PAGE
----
The Autopsy of Jane Doe debuted at the midnight section of the Toronto International Film Festival in September 2016. One of those films that flies under the radar, I first caught Jane Doe a year ago and was instantly impressed upon that first viewing. At that time, The Abominable Dr. Welsh blog did not exist, but this was a film I very much wanted to watch again. It’s also a film I was looking forward to someday reviewing for this blog.
Local police are investigating what appears to be a family dispute gone wrong. During their investigation, they find the body of an unidentified young woman, partially buried in the basement. The sheriff takes the body to the local coroners, Tommy and Austin Tilden, a father and son, who attempt to identify the cause of death. With no injuries or external blemishes, Tommy and Austin uncover one bizarre anomaly after another. Soon the father and son find themselves trapped and confronting supernatural origins for the ‘Jane Doe’ in their autopsy.
Fun, Twisty Story Built on a Fantastic Premise
Based on a screenplay by Ian Goldberg and Richard Naing, The Autopsy of Jane Doe has a fun and unique premise that is absolutely ripe with potential. The body of a young, unknown woman showing no external trauma brought to a coroner’s home office basement is a concept that instantly distinguishes itself from countless other horror films. With countless slasher film reduxes and haunted house films, it’s refreshing to find a horror film willing to deviate and try something different.
There’s a sense of anticipation that accompanies each morbid discovery as you attempt to decipher the identity of ‘Jane Doe’ …
Fortunately, Goldberg and Naing’s script capably builds from that premise and brilliantly navigates a one-setting location mystery. Each step of the autopsy reveals another mystery for the audience to puzzle over. There’s a sense of anticipation that accompanies each morbid discovery as you attempt to decipher the identity of ‘Jane Doe’ and her ’cause of death.’ It’s a well-structured puzzle that doesn’t require a lot of extraneous action – it engages all on its own. As the film winds towards its conclusions, there are a couple of leaps in logic and some expository dialogue that felt a little unnecessary. But this is a minor quibble with an otherwise exceptional story.
Brian Cox and Emile Hirsch – A Compelling Father and Son Team
Limited to largely a single setting, The Autopsy of Jane Doe needed convincing performances and it got it.
The horror elements of The Autopsy of Jane Doe are nicely complemented by the father-and-son relationship in the film. On the one hand, it’s a very simple story of a recently widowed father and the son who feels obligated to stay with him. Yet the simplicity of their story is perfectly brought to life by Brian Cox and Emile Hirsch. Limited to largely a single setting, The Autopsy of Jane Doe needed convincing performances and it got it.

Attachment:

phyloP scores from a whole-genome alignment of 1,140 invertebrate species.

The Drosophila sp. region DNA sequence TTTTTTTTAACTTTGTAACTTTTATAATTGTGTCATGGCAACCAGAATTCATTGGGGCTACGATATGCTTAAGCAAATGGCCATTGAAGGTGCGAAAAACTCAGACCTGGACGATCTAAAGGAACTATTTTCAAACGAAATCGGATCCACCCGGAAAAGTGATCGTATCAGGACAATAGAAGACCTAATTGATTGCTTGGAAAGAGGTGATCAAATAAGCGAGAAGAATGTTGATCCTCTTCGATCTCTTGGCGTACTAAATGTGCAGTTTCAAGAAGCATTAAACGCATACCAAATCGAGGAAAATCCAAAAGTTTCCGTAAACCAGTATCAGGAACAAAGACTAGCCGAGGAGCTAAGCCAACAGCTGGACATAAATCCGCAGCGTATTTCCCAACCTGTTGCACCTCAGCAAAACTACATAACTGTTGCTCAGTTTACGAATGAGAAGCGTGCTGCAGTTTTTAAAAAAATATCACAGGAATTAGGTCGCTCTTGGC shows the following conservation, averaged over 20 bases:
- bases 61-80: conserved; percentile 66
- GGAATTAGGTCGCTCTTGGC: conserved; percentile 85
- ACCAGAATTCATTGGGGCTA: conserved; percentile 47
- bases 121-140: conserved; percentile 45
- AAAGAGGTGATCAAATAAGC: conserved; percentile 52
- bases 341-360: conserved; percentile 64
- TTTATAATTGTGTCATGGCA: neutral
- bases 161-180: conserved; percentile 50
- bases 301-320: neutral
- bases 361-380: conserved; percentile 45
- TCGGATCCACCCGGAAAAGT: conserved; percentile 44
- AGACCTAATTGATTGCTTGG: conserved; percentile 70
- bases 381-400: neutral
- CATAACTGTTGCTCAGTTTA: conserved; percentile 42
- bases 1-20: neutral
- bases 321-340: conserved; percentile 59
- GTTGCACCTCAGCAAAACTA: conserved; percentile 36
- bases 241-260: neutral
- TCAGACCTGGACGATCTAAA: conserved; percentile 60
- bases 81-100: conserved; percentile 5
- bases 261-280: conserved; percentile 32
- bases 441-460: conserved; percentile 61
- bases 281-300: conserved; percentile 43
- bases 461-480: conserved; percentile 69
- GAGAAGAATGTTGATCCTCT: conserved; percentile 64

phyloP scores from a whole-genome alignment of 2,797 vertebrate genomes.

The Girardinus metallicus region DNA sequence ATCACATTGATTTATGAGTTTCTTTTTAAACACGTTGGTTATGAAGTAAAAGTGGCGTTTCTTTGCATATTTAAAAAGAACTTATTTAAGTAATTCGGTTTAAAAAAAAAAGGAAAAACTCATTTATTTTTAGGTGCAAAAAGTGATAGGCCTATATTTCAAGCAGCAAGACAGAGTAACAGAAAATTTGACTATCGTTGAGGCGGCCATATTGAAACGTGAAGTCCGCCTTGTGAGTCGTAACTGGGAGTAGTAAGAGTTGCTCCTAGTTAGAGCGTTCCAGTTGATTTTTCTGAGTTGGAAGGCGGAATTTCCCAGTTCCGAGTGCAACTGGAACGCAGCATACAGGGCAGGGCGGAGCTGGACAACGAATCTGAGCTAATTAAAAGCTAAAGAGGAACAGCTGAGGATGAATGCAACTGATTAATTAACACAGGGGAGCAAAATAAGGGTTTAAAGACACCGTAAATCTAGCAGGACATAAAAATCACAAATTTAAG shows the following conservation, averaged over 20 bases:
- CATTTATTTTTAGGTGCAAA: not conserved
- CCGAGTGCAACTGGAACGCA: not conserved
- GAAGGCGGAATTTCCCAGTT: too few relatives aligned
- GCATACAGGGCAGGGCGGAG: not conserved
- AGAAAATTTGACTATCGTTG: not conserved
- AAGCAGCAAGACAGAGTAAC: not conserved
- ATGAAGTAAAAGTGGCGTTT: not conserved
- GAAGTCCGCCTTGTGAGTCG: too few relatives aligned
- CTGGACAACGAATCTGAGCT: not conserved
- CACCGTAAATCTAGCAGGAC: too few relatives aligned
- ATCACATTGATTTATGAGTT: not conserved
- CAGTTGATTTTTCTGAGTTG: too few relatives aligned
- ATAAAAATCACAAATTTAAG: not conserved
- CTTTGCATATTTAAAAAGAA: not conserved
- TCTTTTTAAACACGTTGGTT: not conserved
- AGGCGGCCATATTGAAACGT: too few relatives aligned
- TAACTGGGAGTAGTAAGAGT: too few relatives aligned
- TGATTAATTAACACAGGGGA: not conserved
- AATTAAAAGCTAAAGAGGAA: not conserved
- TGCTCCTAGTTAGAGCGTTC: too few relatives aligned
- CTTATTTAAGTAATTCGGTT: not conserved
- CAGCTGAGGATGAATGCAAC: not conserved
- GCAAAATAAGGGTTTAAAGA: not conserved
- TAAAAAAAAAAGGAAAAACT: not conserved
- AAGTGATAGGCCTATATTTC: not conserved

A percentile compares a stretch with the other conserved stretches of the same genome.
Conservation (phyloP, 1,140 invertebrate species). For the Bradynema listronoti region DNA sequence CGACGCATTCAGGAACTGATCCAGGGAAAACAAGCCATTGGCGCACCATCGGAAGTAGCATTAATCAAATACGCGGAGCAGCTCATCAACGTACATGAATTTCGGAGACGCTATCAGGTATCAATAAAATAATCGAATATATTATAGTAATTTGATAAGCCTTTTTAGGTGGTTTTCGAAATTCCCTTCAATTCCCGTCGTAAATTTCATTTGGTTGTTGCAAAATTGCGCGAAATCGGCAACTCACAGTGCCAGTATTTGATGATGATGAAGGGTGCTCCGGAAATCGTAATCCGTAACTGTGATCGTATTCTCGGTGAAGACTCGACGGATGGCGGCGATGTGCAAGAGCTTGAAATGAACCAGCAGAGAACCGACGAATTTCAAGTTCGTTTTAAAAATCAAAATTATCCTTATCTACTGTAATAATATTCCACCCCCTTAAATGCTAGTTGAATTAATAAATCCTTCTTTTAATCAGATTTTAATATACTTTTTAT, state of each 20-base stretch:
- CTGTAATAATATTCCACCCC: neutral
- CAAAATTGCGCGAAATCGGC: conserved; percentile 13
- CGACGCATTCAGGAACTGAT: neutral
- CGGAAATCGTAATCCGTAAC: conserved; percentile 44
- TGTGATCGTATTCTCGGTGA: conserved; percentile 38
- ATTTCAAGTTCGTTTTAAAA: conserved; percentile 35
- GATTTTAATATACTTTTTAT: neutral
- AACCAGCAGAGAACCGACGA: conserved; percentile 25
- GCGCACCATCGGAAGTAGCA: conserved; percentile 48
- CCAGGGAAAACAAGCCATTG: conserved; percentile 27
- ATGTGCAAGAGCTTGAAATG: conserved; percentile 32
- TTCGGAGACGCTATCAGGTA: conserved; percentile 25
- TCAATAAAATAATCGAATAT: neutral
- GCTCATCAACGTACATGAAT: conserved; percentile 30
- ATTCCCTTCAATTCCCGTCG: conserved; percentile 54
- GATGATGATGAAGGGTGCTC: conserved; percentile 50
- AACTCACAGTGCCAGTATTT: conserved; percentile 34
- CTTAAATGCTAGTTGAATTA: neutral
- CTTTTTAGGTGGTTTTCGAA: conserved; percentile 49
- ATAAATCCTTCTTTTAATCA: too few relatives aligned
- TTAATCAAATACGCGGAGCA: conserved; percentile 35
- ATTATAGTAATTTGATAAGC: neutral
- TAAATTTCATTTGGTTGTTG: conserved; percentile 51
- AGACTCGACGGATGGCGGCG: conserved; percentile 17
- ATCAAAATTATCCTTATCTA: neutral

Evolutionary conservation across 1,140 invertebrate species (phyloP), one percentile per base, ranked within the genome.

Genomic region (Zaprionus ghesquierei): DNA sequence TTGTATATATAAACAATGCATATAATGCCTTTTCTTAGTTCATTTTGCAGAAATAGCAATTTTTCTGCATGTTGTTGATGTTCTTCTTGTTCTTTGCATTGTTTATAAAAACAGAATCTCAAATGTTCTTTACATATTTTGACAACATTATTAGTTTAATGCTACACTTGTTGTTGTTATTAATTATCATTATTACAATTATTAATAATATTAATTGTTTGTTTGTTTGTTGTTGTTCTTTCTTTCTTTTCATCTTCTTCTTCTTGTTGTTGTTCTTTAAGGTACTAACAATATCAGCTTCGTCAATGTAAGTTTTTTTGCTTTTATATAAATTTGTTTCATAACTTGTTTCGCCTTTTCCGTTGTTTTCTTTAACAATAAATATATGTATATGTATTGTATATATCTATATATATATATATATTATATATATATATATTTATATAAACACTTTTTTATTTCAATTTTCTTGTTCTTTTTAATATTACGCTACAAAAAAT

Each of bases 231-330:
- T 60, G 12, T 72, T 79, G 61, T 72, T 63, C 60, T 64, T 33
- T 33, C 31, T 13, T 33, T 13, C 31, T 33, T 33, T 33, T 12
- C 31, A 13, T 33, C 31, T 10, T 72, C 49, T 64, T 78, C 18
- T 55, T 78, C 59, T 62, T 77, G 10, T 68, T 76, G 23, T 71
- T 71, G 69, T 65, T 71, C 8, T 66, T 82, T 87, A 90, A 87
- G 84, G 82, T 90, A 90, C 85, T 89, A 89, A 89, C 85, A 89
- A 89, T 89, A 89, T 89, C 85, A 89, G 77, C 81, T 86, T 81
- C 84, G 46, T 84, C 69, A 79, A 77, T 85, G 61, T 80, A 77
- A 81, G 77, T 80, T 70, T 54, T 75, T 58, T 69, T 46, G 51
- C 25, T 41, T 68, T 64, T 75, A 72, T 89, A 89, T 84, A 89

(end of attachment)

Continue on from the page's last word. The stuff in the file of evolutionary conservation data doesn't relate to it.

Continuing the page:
Cox is an underappreciated veteran actor who lends credibility to any project with which he is associated. In The Autopsy of Jane Doe, he delivers a stoic but heartbreaking performance as a lonely man who buries himself in work. Cox is able to take something as simple as the loss of a pet, his last connection to his deceased wife, and wrench out maximum emotional impact with facial expressions and little dialogue. As the dutiful son, Hirsch gives an equally convincing performance, aptly balancing his character’s conflict with the mounting horror of the situation in which finds himself.
Genuine Scares and Haunting Atmosphere
Director Andre Ovredal, who previously helmed the fantastic Troll Hunter, does a fantastic job wringing out every last bit of tension from the screenplay. The Autopsy of Jane Doe is probably best described a quiet and restrained horror film. While there are jump scares liberally spread out over the film, none of them feel forced or telegraphed with loud noises. Ovredal builds these scares from the tension of the film’s scenario and the atmosphere of its setting. The old practice of tying a bell to corpses’ toes, for instance, is exploited for maximum scares. Sound is used subtly to induce chills, from crackling voices in the radio to the most disturbing use of old song, Let the Sunshine In.
Destined to Be a Classic
The Autopsy of Jane is destined to obtain classic, or at least cult classic, status in the future. It stands up to multiple viewings without losing any of its potency or ability to creep you out. Even its mystery elements are just as engaging and fun to immerse one’s self in on the second viewing. Director Orvedal has crafted a modern classic that deserves to been by horror fans.
THE PROFESSOR’S FINAL GRADE: A